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Startups win funding at 2018 Commercialization Competition

FuzeHub, a not-for-profit organization that assists small- to medium-sized manufacturing companies in New York state, announced the seven winners of its Commercialization Competition Nov. 8. The seven companies, including three with Cornell ties, were awarded $50,000 each from the Jeff Lawrence Manufacturing Innovation Fund. Cornell startups Capro-X, Íko Systems and VitaMe Technologies were among the winners.

During the competition, held in Albany, New York, 18 finalists from across New York state pitched their ideas in front of a live audience. A panel of 12 industry experts selected the seven award recipients based on the commercialization potential of their technology.

Capro-X Inc. is developing a natural and sustainable solution to convert dairy industry waste into valuable biofuels. Juan Guzman, Ph.D. ’17, began Capro-X in Cornell’s Commercialization Fellows program, a specialized track for engineering doctoral candidates that provides training on commercializing research.

The startup was then accepted into the National Science Foundation’s I-Corps, a seven-week training program focused on product market fit. Guzman later received a $225,000 National Science Foundation grant to develop Capro-X’s bio process and Guzman and Capro-X earned a spot as a top-20 finalist in Gov. Andrew M. Cuomo’s 76West Clean Energy Competition. Most recently, the company joined the incubator Rev: Ithaca Startup Works, which is funded in part by Cornell, to further its development.

Íko Systems makes a smart tabletop micro-greenhouse for sustainably minded foodies. Michael Eaton ’18, Santiago Alegria ’18, Liad Hare ’18, Jaiveer Singh ’18, Sivan Sud ’18 and Benjamin Sword ’18 developed the company while taking part in Cornell’s student accelerator program, eLab, a for-credit program that provides mentorship and training for teams of students, from any field of study, who want to launch a business.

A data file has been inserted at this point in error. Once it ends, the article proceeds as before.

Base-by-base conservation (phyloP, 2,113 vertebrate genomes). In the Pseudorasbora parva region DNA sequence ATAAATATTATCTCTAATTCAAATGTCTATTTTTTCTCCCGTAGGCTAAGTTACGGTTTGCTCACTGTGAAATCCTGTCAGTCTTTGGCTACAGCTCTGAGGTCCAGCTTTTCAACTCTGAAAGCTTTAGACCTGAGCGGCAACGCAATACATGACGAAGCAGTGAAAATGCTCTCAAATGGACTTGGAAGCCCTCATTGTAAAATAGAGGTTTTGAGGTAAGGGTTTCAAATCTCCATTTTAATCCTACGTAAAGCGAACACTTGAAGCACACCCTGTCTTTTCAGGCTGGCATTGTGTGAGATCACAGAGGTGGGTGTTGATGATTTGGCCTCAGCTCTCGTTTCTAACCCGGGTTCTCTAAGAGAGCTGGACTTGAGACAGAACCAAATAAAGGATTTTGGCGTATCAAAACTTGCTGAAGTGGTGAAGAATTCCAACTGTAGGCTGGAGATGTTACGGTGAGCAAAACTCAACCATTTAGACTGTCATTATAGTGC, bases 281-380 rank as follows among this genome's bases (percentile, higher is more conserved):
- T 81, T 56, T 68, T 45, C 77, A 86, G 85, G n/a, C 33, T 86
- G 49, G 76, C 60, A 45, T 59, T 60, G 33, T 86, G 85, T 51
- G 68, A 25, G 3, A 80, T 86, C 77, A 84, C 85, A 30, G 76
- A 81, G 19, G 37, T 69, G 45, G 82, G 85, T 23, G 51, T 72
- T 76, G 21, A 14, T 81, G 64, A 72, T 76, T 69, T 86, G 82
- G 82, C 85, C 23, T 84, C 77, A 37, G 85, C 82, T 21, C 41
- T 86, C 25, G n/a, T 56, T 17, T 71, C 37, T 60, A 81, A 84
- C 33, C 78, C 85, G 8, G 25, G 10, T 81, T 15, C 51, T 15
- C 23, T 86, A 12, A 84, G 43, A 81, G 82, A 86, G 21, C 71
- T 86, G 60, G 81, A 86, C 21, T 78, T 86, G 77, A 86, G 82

Earlier in 2018, Íko Systems won a Cornell Engineering Innovation Award for the most innovative and developed concept. The company was also awarded funding to participate in the Cornell Center for Materials Research Jumpstart Program, supported by NYSTAR. Íko is continuing to perfect its prototype using the hardware lab at Rev: Ithaca Startup Works.

VitaMe Technologies provides fast, accurate, mobile nutrition deficiency testing. Li Jiang, Ph.D. ’14, CEO of VitaMe Technologies, is working with David Erickson, the Sibley College Professor at Cornell’s Sibley School of Mechanical and Aerospace Engineering, to develop a low-cost, portable diagnostics platform that can determine micronutrient deficiencies. The company is also working with Cornell to develop a medium-scale manufacturing and packaging process.

The FuzeHub Commercialization Competition launched in 2017 to support pre-revenue businesses and assist them in improving a working prototype or beta phase. The goal is to support companies to pursue additional investments and customers, leading to commercialization.

Leigh Martino is communications coordinator for the Center of Regional Economic Advancement at Cornell.

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Lindsey Hadlock